The Blue Mosque of Turkey stands testament to the indelible heritage of the religion and beliefs of the region. However, it is not just relegated to the one religion but has transformed as a great place of prayer and devotion amongst the world map. It is also a great tourist place for people interested in secular beliefs as well as just there to see the beautiful blue magnificence and interesting architectural elements of the Blue Mosque of Turkey.
Short history behind the building of the Blue Mosque
The Blue Mosque was actually built on the foundations of the old Palace of the Byzantine Empire. The story goes that during the Peace of Zsitvatorok and the huge loss faced during the 1603-1618 war fought against Persia, Sultan Ahmet I decreed the building of an imperial mosque in Istanbul. The mosque was supposed to be reassertion of the Ottoman Empire, a direct competitor to the Hagia Sophia, and one of its incredible kinds built in 40 years up to that period. However, earlier rulers had paid for the building of such mosques from the spoils of war. Instead, Sultan Ahmet I aid for the building from the money from the royal treasury since his reign had not seen that many victories to contend for such an expense.
This naturally brought down the wrath of the Ulemas on to the emperor. The Mosque was however, built regardless. The Mosque stands directly in line with the Hagia Sophia today for visitors to finally experience the brilliance of the two structures side by side.
Some facts on the architectural genius of the Blue Mosque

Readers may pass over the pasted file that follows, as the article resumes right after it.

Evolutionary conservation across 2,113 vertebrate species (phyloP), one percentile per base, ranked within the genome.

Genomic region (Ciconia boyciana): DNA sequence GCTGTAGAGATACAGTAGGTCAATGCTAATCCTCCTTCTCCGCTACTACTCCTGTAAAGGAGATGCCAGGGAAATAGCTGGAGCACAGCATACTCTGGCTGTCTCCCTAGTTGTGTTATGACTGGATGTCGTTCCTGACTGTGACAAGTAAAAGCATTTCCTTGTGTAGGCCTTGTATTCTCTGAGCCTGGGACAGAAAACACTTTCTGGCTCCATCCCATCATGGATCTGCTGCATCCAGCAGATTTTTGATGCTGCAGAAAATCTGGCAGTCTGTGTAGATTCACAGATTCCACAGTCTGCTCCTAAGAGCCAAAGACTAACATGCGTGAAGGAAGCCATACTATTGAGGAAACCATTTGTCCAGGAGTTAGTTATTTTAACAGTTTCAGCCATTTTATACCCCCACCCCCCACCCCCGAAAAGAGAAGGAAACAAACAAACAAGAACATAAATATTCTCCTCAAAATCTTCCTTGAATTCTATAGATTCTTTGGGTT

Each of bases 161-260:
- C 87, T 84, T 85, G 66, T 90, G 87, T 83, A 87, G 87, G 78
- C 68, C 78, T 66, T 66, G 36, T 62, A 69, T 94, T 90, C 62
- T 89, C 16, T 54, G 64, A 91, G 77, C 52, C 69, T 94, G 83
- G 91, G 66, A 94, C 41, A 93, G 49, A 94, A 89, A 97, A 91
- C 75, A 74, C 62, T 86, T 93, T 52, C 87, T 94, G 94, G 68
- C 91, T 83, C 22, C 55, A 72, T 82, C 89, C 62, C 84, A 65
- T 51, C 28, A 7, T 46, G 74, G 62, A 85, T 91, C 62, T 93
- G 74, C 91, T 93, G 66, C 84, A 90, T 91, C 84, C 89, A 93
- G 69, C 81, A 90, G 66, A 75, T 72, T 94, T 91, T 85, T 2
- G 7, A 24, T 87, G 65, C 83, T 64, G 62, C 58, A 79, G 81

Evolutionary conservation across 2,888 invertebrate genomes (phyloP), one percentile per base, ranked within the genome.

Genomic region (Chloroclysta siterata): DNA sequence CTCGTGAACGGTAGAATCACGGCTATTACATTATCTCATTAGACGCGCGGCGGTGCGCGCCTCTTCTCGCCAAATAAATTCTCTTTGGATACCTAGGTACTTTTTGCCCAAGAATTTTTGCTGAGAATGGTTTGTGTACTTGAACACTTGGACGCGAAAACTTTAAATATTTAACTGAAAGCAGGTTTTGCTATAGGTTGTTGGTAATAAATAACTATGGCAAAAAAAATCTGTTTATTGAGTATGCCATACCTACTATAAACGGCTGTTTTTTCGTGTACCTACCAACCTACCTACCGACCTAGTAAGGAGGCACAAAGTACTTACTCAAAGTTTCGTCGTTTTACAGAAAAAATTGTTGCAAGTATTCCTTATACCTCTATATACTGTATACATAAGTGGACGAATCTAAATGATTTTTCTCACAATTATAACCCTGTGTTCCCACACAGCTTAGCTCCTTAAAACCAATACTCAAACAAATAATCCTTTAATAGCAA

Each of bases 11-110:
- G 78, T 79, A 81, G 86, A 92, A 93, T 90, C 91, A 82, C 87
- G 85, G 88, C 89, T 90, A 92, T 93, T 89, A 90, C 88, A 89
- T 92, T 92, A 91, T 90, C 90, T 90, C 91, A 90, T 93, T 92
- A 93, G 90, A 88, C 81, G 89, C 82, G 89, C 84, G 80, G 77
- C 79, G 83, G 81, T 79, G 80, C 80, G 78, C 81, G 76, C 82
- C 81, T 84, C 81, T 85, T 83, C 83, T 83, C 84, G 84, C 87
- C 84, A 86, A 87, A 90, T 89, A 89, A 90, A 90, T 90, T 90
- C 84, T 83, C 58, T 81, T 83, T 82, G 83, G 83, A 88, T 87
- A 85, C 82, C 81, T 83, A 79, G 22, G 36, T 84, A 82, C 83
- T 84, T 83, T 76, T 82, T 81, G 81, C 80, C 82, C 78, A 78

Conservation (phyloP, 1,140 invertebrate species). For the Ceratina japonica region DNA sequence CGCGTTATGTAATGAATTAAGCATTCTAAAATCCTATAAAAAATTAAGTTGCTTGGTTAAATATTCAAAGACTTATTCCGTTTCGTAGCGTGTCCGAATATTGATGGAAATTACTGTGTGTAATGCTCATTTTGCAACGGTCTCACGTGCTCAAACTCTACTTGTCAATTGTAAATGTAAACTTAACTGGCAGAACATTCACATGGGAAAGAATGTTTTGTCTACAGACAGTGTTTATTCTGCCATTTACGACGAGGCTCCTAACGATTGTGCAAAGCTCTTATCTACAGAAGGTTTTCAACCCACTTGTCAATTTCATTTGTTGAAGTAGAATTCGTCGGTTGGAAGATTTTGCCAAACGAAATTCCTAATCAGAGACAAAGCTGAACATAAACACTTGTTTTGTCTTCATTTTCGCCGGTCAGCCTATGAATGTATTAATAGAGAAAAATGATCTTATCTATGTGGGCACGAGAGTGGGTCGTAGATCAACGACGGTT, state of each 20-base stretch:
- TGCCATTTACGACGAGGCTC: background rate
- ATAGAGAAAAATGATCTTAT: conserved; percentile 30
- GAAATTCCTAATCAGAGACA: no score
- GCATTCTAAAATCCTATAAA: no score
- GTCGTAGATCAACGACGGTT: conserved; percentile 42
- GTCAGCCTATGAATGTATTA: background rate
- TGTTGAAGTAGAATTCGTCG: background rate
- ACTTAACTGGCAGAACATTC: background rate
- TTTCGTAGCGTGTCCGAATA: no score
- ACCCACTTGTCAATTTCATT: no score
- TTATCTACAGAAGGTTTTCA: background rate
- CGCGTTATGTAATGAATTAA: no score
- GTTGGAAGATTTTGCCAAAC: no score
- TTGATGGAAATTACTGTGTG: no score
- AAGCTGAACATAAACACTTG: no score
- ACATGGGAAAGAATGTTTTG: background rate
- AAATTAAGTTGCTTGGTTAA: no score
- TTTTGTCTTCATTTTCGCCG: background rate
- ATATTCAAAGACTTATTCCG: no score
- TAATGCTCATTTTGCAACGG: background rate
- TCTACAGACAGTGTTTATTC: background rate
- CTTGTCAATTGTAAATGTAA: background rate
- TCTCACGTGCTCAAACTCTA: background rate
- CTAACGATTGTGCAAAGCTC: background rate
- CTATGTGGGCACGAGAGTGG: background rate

The Blue Mosque is the last standing mosque built during the classical period, which still carries the significant influence of the period evident in the design and architecture elements.
- The mosque exhibits five domes, 6 minarets and eight secondary structure domes within the structural design.
- It also exhibits certain elements from the Byzantine Christian influence particularly resembling the Hagia Sophia standing right by its side.
- The mosque was designed by Sedefkar Mehmed Aga who kept refining the core ideas of his master Sinan to bring together a classical design focused on the gigantic size and splendor of the structure.
- While many visitors are confused by the name Blue Mosque when they first see the structure, the reference is not clear unless you step inside the glory of the building. The interiors are lined by over 20, 000 handmade tiles sculpted in the Iznik Style from Iznik, Nicaea.
- Traditional design on the lower level tiles keep getting more outrageously flamboyant as they proceed to the upper levels of the structure. Gallery level tiles are the most flamboyantly designed with cypresses, vines, fruits and flowers richly appliquéd on the tiles.
- Upper gallery levels have the most dominating blue influence with paint and 200 stained glass windows adding to the flair. The glasses for these windows were a gift from the Signoria of Venice to Sultan Ahmet.
- The main décor is attributed to the verses of Quran beautifully etched on the walls and roofs by the incredible calligrapher Seyyid Kasim Gubari.
- The Harem Mosque in Mecca also had 6 minarets which sparked a major controversy against the Blue Mosque’s design. However, Sultan Ahmet sent his chief architect to Mecca in order to add a seventh minaret to that structure so the Blue Mosque design could remain intact.
The glory of Blue Mosque today
Today the structure contains a Madarsa, a functional hospital and the main Kulliye which houses the tomb of Sultan Ahmet I. Lush carpets are a part of the Mosque’s main praying area where till date devout followers come to kneel ad offer their prayers. The carpets are well maintained and replaced every time they have been worn down.
Visitors to the mosque can also experience the amazing light show and the multilingual narrative on the history of the mosque.